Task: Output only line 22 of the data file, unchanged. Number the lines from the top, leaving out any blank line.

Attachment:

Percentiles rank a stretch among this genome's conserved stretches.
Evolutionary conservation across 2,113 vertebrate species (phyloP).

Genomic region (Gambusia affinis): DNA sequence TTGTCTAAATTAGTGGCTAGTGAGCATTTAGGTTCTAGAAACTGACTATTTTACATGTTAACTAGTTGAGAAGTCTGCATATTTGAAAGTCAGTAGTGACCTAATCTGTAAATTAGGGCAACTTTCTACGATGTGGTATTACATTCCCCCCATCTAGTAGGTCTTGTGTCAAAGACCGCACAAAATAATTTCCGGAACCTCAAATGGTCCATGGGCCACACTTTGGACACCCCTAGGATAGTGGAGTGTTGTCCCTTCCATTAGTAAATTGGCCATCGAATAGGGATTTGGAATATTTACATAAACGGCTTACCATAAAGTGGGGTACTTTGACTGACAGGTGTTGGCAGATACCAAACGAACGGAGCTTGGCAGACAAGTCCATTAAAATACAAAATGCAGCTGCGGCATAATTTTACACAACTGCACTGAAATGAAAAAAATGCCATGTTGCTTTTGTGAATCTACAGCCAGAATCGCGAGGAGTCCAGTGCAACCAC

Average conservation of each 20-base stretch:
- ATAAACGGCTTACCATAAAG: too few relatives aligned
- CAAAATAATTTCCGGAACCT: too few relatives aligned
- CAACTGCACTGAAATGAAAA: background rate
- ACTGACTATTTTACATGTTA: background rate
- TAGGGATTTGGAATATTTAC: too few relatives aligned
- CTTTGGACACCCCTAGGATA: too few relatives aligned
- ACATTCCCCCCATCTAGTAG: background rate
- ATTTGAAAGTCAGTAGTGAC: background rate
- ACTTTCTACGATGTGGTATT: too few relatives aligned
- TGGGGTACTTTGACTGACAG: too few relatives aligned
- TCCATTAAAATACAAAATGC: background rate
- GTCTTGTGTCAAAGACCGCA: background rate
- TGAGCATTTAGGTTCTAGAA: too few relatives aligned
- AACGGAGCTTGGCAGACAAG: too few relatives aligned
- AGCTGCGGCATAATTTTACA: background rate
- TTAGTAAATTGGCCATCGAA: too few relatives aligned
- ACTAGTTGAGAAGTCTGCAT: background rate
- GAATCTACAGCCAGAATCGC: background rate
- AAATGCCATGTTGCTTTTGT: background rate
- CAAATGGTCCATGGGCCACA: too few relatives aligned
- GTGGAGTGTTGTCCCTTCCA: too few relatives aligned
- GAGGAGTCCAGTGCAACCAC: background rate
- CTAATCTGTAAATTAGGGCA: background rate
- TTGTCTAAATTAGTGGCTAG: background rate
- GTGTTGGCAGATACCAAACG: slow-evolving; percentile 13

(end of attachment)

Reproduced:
- GAATCTACAGCCAGAATCGC: background rate